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What’s so wrong with Plastic Toys?

What's so wrong with Plastic Toys?

I set up FairKind Child soon after having my son and finding it so hard to buy ethical, unique toys that are good for the environment. When I mention that I don’t supply plastics I am sometimes asked why – “What’s so wrong with plastic toys?” There are some good toys out there, such as construction toys, that are made from plastic. It can sometimes be hard to resist them. Thankfully more and more alternatives are being produced. I select my stock based on it’s impact to the people and communities that produce them, as well as the world and the child that plays with them.

Here are a few reasons why I choose not to supply Plastic to children.


The most obvious many broken toys are sent to landfull each day because they cannot be recycled. The only way is to dismantle them into their material parts e.g. remove the metal bits, fabric bits etc. If they are still working you can offer them to a charity.

plastic landfill

Phthalates: What are phthalates?

Have you seen the sign “BPA Free” on baby’s bottles and other plastic items? BPA is a Phthalate. Phthalates are added to plastic to strengthen it. They have been identified as responsible for attention-deficit hyperactivity disorder, breast cancer, obesity and type II diabetes, low IQ, neurodevelopmental issues, behavioral issues, autism spectrum disorders, altered reproductive development..and if that wasn’t enough – male fertility issues!!
As more and more is known about these groups of chemicals, each Phthalate is identified to cause health problems. Pregnant women and young children are more at risk.

Initally it was DEHP, which was replaced with DiNP only to find that DiNP is linked to male genital birth defects and impaired reproductive function in adult males.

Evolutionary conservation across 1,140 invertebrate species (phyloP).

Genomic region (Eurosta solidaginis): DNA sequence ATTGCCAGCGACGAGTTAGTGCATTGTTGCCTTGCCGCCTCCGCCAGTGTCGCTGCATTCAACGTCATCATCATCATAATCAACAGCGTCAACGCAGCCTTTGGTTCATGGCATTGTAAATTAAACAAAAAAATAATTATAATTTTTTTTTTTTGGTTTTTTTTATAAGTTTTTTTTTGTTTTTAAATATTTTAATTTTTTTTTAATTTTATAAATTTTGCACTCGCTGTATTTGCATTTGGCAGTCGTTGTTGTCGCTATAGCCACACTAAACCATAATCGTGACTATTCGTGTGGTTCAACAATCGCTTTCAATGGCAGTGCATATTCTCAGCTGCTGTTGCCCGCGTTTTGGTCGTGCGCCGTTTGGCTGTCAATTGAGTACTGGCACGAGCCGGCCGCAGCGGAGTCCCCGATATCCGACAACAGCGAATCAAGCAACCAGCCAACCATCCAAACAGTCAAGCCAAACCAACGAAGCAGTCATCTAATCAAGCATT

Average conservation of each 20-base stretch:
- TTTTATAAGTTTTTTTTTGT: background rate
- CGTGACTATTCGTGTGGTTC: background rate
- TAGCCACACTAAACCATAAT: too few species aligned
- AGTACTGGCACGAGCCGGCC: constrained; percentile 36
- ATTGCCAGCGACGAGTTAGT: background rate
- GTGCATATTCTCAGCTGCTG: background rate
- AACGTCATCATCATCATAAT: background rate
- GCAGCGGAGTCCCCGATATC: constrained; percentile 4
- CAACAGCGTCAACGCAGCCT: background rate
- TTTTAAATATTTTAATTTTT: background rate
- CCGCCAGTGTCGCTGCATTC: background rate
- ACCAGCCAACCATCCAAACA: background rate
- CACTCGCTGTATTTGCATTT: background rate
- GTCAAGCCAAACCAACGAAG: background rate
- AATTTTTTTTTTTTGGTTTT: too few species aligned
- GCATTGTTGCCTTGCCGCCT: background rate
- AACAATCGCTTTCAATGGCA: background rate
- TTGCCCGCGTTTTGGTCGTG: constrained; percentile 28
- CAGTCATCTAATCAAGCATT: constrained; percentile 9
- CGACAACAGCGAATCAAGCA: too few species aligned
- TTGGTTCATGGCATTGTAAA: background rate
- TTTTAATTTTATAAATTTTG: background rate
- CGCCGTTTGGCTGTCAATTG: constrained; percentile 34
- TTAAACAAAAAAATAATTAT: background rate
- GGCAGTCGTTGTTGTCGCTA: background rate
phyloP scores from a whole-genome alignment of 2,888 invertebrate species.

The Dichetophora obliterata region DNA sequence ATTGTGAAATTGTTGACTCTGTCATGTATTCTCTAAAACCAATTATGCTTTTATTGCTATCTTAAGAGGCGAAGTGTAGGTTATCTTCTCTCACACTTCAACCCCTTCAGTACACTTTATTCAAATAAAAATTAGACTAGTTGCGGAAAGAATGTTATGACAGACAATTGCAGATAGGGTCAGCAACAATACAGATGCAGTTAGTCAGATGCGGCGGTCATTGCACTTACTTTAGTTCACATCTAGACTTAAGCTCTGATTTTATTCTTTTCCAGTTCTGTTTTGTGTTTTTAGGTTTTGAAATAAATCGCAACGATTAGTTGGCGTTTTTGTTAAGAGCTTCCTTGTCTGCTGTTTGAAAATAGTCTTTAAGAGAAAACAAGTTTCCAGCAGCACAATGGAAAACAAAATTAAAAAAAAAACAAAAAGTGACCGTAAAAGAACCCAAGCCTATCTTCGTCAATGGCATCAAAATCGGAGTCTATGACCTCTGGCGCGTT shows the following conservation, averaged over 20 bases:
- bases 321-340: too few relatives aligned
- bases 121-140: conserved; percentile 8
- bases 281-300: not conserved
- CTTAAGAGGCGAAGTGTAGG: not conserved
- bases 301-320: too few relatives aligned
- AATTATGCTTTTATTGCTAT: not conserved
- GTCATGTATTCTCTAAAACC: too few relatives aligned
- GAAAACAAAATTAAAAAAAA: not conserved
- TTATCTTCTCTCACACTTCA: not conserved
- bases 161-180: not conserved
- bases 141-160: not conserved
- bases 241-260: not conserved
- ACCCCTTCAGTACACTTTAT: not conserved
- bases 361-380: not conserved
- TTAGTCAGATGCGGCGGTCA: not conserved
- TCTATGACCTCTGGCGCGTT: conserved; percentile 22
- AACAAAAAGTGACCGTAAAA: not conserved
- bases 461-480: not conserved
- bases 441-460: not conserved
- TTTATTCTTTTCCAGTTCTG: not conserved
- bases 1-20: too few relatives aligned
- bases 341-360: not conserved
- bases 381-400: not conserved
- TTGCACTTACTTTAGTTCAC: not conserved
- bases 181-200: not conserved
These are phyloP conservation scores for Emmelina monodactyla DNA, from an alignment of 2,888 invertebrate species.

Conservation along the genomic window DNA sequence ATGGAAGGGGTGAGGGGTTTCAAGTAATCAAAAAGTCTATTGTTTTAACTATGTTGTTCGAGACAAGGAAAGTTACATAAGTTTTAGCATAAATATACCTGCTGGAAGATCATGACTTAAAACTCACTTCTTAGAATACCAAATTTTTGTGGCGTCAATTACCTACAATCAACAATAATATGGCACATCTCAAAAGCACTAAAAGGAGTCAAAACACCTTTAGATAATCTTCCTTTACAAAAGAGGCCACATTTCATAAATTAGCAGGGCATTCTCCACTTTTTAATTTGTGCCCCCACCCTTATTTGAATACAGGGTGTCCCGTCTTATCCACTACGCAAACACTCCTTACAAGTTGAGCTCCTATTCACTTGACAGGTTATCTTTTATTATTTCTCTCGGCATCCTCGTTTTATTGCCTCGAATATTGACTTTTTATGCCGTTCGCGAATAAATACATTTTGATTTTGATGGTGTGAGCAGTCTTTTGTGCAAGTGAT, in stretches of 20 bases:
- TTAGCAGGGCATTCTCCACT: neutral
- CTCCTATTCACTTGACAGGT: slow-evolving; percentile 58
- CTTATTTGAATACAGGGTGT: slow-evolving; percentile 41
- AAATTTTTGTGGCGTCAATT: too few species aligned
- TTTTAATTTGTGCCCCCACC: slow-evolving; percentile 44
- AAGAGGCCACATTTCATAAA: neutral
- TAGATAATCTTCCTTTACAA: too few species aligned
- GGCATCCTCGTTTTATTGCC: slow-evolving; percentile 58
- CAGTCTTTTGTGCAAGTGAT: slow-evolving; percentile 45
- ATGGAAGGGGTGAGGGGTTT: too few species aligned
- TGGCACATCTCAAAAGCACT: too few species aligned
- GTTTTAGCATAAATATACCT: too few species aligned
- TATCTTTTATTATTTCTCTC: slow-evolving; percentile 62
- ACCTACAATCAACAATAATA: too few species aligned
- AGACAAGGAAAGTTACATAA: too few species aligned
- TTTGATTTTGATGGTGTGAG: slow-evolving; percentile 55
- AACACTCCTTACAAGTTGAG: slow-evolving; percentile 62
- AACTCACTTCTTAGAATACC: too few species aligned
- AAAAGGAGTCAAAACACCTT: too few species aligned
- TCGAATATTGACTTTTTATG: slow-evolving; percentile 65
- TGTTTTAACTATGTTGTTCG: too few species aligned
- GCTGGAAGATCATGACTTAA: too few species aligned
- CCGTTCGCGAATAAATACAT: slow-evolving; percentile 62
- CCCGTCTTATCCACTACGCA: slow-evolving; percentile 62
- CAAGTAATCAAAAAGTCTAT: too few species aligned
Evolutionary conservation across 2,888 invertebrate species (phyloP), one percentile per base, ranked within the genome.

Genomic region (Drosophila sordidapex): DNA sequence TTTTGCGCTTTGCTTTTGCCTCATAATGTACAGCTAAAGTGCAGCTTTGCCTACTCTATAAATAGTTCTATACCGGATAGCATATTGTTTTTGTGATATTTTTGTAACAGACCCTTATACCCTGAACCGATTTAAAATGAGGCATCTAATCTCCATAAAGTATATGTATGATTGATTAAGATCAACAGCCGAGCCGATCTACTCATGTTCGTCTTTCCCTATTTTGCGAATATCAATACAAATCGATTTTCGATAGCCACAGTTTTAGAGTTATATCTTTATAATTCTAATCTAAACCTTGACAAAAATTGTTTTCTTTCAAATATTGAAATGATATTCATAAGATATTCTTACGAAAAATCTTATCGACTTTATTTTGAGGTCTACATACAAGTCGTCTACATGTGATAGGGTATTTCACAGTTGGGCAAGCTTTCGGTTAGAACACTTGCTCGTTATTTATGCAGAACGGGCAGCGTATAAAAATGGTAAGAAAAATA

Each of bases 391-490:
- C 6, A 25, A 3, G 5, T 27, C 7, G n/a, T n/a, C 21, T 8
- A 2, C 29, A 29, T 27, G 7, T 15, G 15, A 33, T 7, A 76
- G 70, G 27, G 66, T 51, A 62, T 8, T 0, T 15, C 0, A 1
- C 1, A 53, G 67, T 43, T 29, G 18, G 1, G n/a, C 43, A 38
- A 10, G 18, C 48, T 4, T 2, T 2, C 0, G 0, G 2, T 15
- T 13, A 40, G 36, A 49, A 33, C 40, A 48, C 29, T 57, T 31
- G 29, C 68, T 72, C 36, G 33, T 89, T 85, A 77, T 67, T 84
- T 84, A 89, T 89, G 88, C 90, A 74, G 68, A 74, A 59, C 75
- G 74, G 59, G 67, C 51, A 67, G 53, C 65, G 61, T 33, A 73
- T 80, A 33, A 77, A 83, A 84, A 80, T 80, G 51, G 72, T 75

Once BPA was identified as a health risk it was replaced with bisphenol S (BPS). Unfortunately now BPS has been around long enough for health effects to emerge. As these new chemicals are produced, there is insufficient information to identify their hazards over long periods.

HOWEVER, Cotton, Wood, Wool and other natural materials that have been around for centuries, are natural materials that have been tested for generations, so we know these materials are safe and long lasting for children’s products.

The images below show data relating to content of Phthalates in toys intended for children 3 or under.

Phthalates Risks in Children's Toys Quality issues

Unfortunately a number of companies do not comply with the necessary Regulations when exporting to the EU. This means that some high street toys are also subject to health risks. (Data taken from Prosafe website)
70% of the world’s toys are manufactured in China. There is nothing wrong with buying from China. Some tribes are fair trade and produce excellent toys. However when buying mass-produced plastic toys from China, you can never be sure of the production quality.

CE-vs-C-EMore so, China has produced their own verion of the CE mark and named it the China Export mark!! Try to become familiar with the differences between this and the real mark which has larger spacing in between – it’s tough to spot!

Here are some more statistics from Prosafe – a Non-Profit organisation that seeks to strengthen safety in products sold throuought the EEA.

Sadly toys that were least compliant with the legal CE toy Regulations were Rattles and Push along toys (‘O’ is Other).
You can see these statistics in more detail at